Bigfingers Wed 06-Nov-13 19:37:24

sorry just reread that and realised you may not be talking about primary school. as you were smile

Pachacuti Wed 06-Nov-13 19:41:18

I think it often works well at primary. DD's head teacher's daughter is at the school and the big advantage for the rest of us is that we can pressgang the head into playing for the parents' team against the teachers on sports day grin.

I think it does mean that your DC will probably never get picked for anything, though, and that's something to discuss with them.

Bigfingers Wed 06-Nov-13 19:42:35

also to add, I was academically quite strong, and there was always an assumption that was something to do with my mum, like that she was giving me extra tuition or something, even though she was French teacher and I did sciences. it was irrational, but people are. It annoyed me. It was also quite weird seeing my mum walking about and not really being able to talk to her. I went to quite a 'naice' school as well. I think it's possible if the kids are more judgemental it could be more awkward.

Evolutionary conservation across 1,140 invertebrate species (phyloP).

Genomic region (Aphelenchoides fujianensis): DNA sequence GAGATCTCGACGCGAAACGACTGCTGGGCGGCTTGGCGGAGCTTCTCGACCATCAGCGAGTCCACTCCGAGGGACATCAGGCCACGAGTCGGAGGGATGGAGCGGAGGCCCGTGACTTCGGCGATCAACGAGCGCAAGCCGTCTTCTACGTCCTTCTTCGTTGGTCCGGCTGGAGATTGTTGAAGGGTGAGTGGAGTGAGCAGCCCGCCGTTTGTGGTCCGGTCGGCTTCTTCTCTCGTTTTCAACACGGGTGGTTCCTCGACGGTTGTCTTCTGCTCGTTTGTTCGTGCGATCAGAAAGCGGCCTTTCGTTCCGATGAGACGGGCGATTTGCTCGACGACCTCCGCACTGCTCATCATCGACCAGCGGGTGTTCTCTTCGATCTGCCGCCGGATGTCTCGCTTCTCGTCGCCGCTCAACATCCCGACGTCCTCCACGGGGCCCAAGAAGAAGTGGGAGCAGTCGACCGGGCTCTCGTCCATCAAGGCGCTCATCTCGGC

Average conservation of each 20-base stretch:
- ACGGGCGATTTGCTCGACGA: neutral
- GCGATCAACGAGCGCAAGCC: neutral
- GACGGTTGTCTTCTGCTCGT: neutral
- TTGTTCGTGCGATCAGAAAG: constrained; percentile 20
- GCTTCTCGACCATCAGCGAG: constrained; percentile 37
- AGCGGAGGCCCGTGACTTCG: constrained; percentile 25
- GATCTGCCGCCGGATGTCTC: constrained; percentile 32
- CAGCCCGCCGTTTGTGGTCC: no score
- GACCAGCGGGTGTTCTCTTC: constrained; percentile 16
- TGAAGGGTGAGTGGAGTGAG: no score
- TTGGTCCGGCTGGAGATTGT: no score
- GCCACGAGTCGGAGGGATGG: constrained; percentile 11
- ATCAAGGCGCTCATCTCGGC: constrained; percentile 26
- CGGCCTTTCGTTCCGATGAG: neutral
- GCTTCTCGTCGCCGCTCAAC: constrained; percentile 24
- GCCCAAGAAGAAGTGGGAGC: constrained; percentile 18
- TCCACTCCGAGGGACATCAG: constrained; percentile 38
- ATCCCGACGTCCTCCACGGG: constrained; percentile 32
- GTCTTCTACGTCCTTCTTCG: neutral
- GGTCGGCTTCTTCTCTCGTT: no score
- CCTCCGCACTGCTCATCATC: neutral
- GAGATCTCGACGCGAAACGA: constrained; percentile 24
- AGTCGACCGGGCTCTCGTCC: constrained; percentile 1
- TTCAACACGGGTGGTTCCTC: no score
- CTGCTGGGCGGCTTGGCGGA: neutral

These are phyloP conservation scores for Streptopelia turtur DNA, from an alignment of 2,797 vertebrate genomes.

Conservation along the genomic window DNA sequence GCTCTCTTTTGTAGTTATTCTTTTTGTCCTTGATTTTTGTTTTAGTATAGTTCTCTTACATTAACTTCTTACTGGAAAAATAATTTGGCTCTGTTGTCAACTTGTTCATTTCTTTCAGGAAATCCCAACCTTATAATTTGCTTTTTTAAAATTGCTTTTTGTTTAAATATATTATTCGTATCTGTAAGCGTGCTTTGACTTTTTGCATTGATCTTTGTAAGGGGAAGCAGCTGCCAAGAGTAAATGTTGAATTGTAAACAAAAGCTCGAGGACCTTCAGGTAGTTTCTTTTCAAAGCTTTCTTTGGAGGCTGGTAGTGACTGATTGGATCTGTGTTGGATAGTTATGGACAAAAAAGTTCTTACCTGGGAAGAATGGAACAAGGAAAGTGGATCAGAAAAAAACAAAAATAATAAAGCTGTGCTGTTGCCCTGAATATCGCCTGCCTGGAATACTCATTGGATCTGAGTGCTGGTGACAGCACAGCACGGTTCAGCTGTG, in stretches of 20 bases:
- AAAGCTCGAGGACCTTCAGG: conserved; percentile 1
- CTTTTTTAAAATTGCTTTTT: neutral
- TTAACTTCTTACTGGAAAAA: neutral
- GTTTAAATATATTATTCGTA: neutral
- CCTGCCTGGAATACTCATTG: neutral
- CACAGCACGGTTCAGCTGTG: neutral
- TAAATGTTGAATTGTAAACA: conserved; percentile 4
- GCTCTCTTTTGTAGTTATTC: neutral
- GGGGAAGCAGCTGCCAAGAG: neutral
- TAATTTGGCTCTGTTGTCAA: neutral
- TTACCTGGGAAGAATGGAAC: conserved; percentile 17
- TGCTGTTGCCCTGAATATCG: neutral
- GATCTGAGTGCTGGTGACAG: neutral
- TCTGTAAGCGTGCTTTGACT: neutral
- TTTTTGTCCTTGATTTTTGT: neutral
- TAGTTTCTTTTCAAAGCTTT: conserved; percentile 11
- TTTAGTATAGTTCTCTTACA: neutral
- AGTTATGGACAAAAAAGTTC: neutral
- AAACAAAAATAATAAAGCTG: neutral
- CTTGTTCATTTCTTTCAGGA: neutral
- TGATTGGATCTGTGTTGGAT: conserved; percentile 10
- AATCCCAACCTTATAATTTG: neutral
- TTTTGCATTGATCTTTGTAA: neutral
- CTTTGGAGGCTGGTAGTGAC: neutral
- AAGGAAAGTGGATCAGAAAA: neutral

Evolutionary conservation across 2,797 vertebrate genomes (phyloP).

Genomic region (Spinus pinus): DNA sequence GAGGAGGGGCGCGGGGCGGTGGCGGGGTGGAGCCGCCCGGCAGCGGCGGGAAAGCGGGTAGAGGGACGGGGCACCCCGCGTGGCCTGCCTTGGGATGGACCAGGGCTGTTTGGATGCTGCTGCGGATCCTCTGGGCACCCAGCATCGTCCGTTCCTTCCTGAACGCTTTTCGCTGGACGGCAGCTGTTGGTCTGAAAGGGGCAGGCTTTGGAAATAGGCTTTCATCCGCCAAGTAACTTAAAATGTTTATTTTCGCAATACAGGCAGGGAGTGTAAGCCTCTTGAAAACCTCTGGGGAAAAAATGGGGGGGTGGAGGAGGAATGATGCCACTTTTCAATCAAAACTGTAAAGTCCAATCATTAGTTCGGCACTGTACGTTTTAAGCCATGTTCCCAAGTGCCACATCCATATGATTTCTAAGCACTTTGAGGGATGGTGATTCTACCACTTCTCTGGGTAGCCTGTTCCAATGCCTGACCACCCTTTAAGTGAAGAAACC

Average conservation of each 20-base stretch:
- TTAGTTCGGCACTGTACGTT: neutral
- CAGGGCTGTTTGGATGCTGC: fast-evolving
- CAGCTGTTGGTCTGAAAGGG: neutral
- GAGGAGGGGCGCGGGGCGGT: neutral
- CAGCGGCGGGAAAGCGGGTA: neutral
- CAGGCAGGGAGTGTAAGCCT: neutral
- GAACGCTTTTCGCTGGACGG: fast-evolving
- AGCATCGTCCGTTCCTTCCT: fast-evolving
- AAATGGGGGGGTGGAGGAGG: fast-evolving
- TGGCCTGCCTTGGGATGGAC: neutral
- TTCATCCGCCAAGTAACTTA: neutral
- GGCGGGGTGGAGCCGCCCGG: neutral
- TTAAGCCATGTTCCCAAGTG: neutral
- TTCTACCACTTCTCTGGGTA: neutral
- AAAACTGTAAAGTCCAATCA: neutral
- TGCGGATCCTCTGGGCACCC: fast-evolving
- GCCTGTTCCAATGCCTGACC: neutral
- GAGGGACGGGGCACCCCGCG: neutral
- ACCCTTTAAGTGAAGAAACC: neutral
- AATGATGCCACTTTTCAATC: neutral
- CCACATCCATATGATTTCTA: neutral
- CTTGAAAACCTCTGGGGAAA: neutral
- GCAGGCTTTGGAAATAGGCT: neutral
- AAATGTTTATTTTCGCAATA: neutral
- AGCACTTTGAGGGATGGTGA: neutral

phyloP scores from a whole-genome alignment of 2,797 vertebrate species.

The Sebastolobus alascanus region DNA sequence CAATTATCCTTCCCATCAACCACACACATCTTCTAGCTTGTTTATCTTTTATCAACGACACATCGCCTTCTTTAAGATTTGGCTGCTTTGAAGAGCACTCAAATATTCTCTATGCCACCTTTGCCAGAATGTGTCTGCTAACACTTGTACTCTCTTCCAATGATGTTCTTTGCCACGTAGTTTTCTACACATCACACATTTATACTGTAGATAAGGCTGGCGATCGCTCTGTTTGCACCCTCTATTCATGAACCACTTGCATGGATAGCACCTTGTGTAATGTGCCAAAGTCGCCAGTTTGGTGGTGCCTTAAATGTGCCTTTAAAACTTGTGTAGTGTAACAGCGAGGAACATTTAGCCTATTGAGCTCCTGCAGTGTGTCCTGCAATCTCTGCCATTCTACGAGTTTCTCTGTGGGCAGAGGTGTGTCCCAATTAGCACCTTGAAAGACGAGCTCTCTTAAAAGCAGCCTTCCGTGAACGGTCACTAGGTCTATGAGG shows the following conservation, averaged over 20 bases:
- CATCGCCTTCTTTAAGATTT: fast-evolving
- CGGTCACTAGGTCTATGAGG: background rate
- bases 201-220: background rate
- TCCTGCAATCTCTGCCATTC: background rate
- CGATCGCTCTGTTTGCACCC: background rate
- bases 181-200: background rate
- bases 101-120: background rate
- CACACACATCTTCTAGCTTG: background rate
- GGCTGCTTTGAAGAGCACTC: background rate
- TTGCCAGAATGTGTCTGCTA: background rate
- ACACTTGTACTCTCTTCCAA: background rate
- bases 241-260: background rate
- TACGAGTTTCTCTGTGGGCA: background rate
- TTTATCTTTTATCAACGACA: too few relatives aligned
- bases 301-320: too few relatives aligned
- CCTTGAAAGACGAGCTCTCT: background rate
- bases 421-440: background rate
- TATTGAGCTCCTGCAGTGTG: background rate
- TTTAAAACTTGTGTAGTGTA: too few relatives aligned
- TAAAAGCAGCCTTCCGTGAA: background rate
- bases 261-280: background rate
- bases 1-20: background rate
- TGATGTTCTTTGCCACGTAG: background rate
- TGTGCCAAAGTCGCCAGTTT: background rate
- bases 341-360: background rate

HeadteachersPet Wed 06-Nov-13 19:46:51

This is all very positive from parents not having a problem with it grin keep it up please!

There are places for them Doctorine - it's an outstanding school but there are places in their particular year groups so it's all legit, honest.

I'm sure DH will expect them to be beacons of excellence (aarf) at all times but I trust him to do the right thing when they're not.

BoysRule Wed 06-Nov-13 19:47:58